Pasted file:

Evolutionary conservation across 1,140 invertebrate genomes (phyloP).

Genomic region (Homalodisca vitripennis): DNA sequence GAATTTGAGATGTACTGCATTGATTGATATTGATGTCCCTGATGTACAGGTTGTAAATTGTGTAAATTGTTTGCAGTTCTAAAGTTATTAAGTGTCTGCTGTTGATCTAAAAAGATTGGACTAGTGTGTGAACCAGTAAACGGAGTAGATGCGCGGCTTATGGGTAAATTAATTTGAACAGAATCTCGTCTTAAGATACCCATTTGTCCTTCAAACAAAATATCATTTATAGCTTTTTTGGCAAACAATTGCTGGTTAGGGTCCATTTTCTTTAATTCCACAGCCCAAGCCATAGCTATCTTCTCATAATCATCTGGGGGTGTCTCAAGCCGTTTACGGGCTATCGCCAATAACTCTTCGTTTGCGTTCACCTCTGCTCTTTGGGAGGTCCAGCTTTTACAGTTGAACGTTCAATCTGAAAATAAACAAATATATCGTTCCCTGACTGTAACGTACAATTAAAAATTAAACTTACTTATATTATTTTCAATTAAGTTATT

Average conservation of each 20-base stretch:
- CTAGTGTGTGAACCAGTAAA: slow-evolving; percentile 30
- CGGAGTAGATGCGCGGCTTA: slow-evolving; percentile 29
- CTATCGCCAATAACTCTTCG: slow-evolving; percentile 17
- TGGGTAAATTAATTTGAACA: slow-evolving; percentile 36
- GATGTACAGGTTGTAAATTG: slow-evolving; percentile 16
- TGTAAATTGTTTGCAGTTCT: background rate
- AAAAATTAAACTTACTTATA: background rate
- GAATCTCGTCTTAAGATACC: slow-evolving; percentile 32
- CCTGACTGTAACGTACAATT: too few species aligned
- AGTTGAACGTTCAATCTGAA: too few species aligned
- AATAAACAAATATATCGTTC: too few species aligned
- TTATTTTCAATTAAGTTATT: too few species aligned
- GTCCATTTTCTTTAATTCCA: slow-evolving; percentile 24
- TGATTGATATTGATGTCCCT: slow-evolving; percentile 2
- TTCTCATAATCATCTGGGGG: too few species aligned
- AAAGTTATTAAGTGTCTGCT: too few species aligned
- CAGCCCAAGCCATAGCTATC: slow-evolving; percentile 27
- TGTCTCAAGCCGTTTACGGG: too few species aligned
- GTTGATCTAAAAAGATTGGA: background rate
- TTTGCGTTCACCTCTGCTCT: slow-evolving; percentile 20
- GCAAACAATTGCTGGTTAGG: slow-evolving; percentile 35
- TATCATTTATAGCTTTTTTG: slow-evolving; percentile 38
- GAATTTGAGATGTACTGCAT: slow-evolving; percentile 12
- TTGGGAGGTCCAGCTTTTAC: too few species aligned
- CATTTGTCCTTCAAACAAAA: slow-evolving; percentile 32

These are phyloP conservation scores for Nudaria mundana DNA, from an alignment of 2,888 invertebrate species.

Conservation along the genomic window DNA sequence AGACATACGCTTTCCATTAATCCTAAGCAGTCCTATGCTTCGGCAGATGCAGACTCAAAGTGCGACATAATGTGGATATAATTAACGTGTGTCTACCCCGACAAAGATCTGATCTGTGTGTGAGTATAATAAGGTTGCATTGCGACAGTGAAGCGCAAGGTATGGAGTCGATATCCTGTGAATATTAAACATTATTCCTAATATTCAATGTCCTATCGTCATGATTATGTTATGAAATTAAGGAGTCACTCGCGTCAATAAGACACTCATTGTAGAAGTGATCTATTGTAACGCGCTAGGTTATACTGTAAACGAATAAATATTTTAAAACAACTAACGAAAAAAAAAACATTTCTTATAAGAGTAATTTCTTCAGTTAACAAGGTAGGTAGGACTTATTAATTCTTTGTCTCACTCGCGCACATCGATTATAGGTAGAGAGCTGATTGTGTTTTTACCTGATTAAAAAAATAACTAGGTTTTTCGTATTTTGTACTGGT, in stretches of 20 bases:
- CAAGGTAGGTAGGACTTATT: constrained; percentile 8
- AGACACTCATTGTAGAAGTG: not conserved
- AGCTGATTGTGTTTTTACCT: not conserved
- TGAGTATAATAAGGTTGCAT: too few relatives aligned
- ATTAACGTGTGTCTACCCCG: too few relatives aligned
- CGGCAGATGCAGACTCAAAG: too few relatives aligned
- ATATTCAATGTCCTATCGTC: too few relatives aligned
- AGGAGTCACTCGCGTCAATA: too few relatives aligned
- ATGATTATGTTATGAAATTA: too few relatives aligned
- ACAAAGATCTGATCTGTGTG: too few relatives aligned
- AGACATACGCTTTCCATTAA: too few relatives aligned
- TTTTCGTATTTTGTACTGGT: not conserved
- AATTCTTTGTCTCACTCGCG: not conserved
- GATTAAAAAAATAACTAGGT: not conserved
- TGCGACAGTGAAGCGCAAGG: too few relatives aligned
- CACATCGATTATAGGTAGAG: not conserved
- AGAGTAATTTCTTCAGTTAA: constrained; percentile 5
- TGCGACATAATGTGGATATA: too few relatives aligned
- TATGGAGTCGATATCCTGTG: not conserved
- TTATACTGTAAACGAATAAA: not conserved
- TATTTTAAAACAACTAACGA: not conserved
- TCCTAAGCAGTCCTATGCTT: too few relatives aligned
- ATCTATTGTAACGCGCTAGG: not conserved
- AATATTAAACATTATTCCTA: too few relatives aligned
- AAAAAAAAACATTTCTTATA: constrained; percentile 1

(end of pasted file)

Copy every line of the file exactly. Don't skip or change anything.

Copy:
Evolutionary conservation across 1,140 invertebrate genomes (phyloP).

Genomic region (Homalodisca vitripennis): DNA sequence GAATTTGAGATGTACTGCATTGATTGATATTGATGTCCCTGATGTACAGGTTGTAAATTGTGTAAATTGTTTGCAGTTCTAAAGTTATTAAGTGTCTGCTGTTGATCTAAAAAGATTGGACTAGTGTGTGAACCAGTAAACGGAGTAGATGCGCGGCTTATGGGTAAATTAATTTGAACAGAATCTCGTCTTAAGATACCCATTTGTCCTTCAAACAAAATATCATTTATAGCTTTTTTGGCAAACAATTGCTGGTTAGGGTCCATTTTCTTTAATTCCACAGCCCAAGCCATAGCTATCTTCTCATAATCATCTGGGGGTGTCTCAAGCCGTTTACGGGCTATCGCCAATAACTCTTCGTTTGCGTTCACCTCTGCTCTTTGGGAGGTCCAGCTTTTACAGTTGAACGTTCAATCTGAAAATAAACAAATATATCGTTCCCTGACTGTAACGTACAATTAAAAATTAAACTTACTTATATTATTTTCAATTAAGTTATT

Average conservation of each 20-base stretch:
- CTAGTGTGTGAACCAGTAAA: slow-evolving; percentile 30
- CGGAGTAGATGCGCGGCTTA: slow-evolving; percentile 29
- CTATCGCCAATAACTCTTCG: slow-evolving; percentile 17
- TGGGTAAATTAATTTGAACA: slow-evolving; percentile 36
- GATGTACAGGTTGTAAATTG: slow-evolving; percentile 16
- TGTAAATTGTTTGCAGTTCT: background rate
- AAAAATTAAACTTACTTATA: background rate
- GAATCTCGTCTTAAGATACC: slow-evolving; percentile 32
- CCTGACTGTAACGTACAATT: too few species aligned
- AGTTGAACGTTCAATCTGAA: too few species aligned
- AATAAACAAATATATCGTTC: too few species aligned
- TTATTTTCAATTAAGTTATT: too few species aligned
- GTCCATTTTCTTTAATTCCA: slow-evolving; percentile 24
- TGATTGATATTGATGTCCCT: slow-evolving; percentile 2
- TTCTCATAATCATCTGGGGG: too few species aligned
- AAAGTTATTAAGTGTCTGCT: too few species aligned
- CAGCCCAAGCCATAGCTATC: slow-evolving; percentile 27
- TGTCTCAAGCCGTTTACGGG: too few species aligned
- GTTGATCTAAAAAGATTGGA: background rate
- TTTGCGTTCACCTCTGCTCT: slow-evolving; percentile 20
- GCAAACAATTGCTGGTTAGG: slow-evolving; percentile 35
- TATCATTTATAGCTTTTTTG: slow-evolving; percentile 38
- GAATTTGAGATGTACTGCAT: slow-evolving; percentile 12
- TTGGGAGGTCCAGCTTTTAC: too few species aligned
- CATTTGTCCTTCAAACAAAA: slow-evolving; percentile 32

These are phyloP conservation scores for Nudaria mundana DNA, from an alignment of 2,888 invertebrate species.

Conservation along the genomic window DNA sequence AGACATACGCTTTCCATTAATCCTAAGCAGTCCTATGCTTCGGCAGATGCAGACTCAAAGTGCGACATAATGTGGATATAATTAACGTGTGTCTACCCCGACAAAGATCTGATCTGTGTGTGAGTATAATAAGGTTGCATTGCGACAGTGAAGCGCAAGGTATGGAGTCGATATCCTGTGAATATTAAACATTATTCCTAATATTCAATGTCCTATCGTCATGATTATGTTATGAAATTAAGGAGTCACTCGCGTCAATAAGACACTCATTGTAGAAGTGATCTATTGTAACGCGCTAGGTTATACTGTAAACGAATAAATATTTTAAAACAACTAACGAAAAAAAAAACATTTCTTATAAGAGTAATTTCTTCAGTTAACAAGGTAGGTAGGACTTATTAATTCTTTGTCTCACTCGCGCACATCGATTATAGGTAGAGAGCTGATTGTGTTTTTACCTGATTAAAAAAATAACTAGGTTTTTCGTATTTTGTACTGGT, in stretches of 20 bases:
- CAAGGTAGGTAGGACTTATT: constrained; percentile 8
- AGACACTCATTGTAGAAGTG: not conserved
- AGCTGATTGTGTTTTTACCT: not conserved
- TGAGTATAATAAGGTTGCAT: too few relatives aligned
- ATTAACGTGTGTCTACCCCG: too few relatives aligned
- CGGCAGATGCAGACTCAAAG: too few relatives aligned
- ATATTCAATGTCCTATCGTC: too few relatives aligned
- AGGAGTCACTCGCGTCAATA: too few relatives aligned
- ATGATTATGTTATGAAATTA: too few relatives aligned
- ACAAAGATCTGATCTGTGTG: too few relatives aligned
- AGACATACGCTTTCCATTAA: too few relatives aligned
- TTTTCGTATTTTGTACTGGT: not conserved
- AATTCTTTGTCTCACTCGCG: not conserved
- GATTAAAAAAATAACTAGGT: not conserved
- TGCGACAGTGAAGCGCAAGG: too few relatives aligned
- CACATCGATTATAGGTAGAG: not conserved
- AGAGTAATTTCTTCAGTTAA: constrained; percentile 5
- TGCGACATAATGTGGATATA: too few relatives aligned
- TATGGAGTCGATATCCTGTG: not conserved
- TTATACTGTAAACGAATAAA: not conserved
- TATTTTAAAACAACTAACGA: not conserved
- TCCTAAGCAGTCCTATGCTT: too few relatives aligned
- ATCTATTGTAACGCGCTAGG: not conserved
- AATATTAAACATTATTCCTA: too few relatives aligned
- AAAAAAAAACATTTCTTATA: constrained; percentile 1